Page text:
Thank them for taking the time to apply.

It takes a lot for someone to put themselves out there and go after a job. Thanking a candidate for even applying regardless of the outcome can be the difference between a candidate who feels your company cares, and one that doesn’t. How they feel about your company could influence whether they want to apply for a future position in the event they aren’t the right fit for this one.

Ask the candidate for feedback.

Letting candidates voice how they felt the application experience lets the candidate know you care about their opinion and their feelings in the role. It also can help you refine your application process for the future. You may learn that some of your questions or tests were outdated or unclear. Or, you could get confirmation that you have the best applications candidates have ever seen. Either way, taking and giving feedback can assist both parties for future experiences.

As a hiring manager, don’t just assume that every candidate wants to work for your company. You have to offer a great candidate experience that will prove to them that it’s a fantastic place to work.

ABOUT THE COMPANY: Rensol Recruitment and Consulting, Inc. is the fastest growing recruitment agency in The Philippines. A career consultant that aims to go above and beyond the level of expectations of both the aspirations of the candidates and the dream team standards of employers through providing exceptional opportunities and unparalleled quality-driven recruitment services.

Here’s how to write a job description that will attract the right candidates.

“Focus on the journey, not the destination. Joy is found not in finishing an activity but in doing it.”

– Greg Anderson

Why Focus on Activities?

People are hired to perform value-adding activities. While companies have different approaches to how they hire, their goals are usually the same. Every company wants to hire high-performing people, not people who just look good on paper.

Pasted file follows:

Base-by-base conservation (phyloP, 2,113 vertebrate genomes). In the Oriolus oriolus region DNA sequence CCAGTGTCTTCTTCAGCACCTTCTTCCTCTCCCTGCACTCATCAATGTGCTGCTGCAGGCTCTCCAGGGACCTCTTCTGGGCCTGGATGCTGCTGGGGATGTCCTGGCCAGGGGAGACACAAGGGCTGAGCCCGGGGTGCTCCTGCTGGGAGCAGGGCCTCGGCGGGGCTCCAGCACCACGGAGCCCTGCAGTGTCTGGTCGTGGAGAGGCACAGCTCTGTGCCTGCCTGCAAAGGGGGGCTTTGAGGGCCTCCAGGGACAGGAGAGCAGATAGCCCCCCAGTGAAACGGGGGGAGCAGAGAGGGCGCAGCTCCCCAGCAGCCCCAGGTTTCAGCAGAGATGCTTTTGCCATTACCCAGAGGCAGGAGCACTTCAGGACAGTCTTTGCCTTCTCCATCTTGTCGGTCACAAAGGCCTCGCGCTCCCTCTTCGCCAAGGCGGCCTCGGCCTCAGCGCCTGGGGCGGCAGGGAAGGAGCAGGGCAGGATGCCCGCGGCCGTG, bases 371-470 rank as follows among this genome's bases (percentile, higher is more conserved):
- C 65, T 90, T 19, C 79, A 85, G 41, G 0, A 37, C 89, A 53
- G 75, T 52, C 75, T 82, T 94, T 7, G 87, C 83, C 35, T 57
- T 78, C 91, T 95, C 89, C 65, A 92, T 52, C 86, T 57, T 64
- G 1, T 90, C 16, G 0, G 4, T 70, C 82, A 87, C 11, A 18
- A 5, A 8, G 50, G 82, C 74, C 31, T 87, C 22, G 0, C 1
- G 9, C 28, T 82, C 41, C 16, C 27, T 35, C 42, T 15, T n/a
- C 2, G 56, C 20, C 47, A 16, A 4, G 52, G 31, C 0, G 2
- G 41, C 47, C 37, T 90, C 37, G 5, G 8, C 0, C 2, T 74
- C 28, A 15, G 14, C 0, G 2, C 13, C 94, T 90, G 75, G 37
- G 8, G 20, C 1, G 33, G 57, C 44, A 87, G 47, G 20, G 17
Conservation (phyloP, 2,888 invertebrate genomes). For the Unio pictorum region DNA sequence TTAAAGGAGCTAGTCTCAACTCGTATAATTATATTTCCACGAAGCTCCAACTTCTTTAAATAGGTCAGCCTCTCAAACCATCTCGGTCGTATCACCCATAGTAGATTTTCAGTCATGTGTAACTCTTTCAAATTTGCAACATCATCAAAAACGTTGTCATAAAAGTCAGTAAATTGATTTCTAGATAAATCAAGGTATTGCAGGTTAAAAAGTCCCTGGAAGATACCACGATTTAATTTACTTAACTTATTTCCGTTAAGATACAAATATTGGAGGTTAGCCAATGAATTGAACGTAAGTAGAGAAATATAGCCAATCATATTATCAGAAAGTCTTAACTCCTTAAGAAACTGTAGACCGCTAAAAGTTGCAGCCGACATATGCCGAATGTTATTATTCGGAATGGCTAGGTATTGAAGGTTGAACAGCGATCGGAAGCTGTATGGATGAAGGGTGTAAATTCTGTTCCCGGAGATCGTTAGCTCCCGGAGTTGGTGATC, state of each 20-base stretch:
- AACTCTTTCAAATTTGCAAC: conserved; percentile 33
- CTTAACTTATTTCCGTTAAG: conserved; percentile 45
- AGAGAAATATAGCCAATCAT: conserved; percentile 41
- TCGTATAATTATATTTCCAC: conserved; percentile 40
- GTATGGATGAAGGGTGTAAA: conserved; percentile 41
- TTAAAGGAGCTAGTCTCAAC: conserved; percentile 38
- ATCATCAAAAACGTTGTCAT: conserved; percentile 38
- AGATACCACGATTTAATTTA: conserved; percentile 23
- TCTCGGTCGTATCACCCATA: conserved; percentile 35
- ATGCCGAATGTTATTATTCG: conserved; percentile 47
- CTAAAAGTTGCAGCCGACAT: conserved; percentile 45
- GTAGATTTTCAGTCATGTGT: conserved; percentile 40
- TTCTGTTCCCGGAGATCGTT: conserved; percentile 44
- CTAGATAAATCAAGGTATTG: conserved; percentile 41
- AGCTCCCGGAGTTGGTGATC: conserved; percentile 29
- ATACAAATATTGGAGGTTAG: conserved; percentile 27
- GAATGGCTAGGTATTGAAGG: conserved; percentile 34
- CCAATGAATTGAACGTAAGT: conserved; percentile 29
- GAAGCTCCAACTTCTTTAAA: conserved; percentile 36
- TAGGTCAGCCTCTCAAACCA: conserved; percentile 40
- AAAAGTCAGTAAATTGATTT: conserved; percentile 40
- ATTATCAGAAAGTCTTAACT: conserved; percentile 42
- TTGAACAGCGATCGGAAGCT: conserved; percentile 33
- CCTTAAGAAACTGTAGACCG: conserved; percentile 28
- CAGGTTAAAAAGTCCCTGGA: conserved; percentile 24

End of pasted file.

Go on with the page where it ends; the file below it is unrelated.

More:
Despite this simple and obvious assumption, too many companies ignore activities and focus on things that don’t indicate performance. This happens at every stage of the hiring process. For example:

  • Many job descriptions focus on what candidates have done in the past.
  • Screening is based on candidates’ backgrounds.
  • Assessment methods often don’t simulate the tasks are performed in the role.


Instead, use on-the-job activities as the guide for the entire hiring process. If you follow this principle, you will hire people who perform the value-adding activities you require.

Here’s how it works.

The Job Description

“If you don’t know where you are going, any road will get you there.”

– Lewis Carroll

Defining the role is the foundation of hiring. If you do that incorrectly, the entire hiring process will be steered in the wrong direction. The clearer you are, the higher your chances of attracting the person you want.

The problem with so many job descriptions is that they are aren’t linked closely enough to the daily activities of the job. Let’s change that.

A good job description should have three sections:

1. Start with why

“People don’t buy what you do, they buy why you do it.”

– Simon Sinek

This approach is entirely applicable to job descriptions. Sell candidates on your company’s vision and story. Sell them on the role and the culture. This will achieve two things. First, it is likely to increase the quality of applicants. Second, candidates will be more likely to invest in the application process and make an effort if they buy into your “why”.

Conversely, candidates who don’t relate to your vision or culture will opt out. Mission accomplished.

2. Describe the role in activities

Outline, point by point, what the successful candidate will do every day. Keep it simple and be very specific. No clichés, no jargon. Candidates need to understand how they will spend each day, what they need to achieve, who they’ll be working with and under what conditions.

This is a great way of managing expectations. By communicating to candidates what they’ll be doing in the role, you are forcing them to ask themselves whether they can do those activities well and how much they enjoy doing them. This presents another opportunity for less suitable candidates to opt out.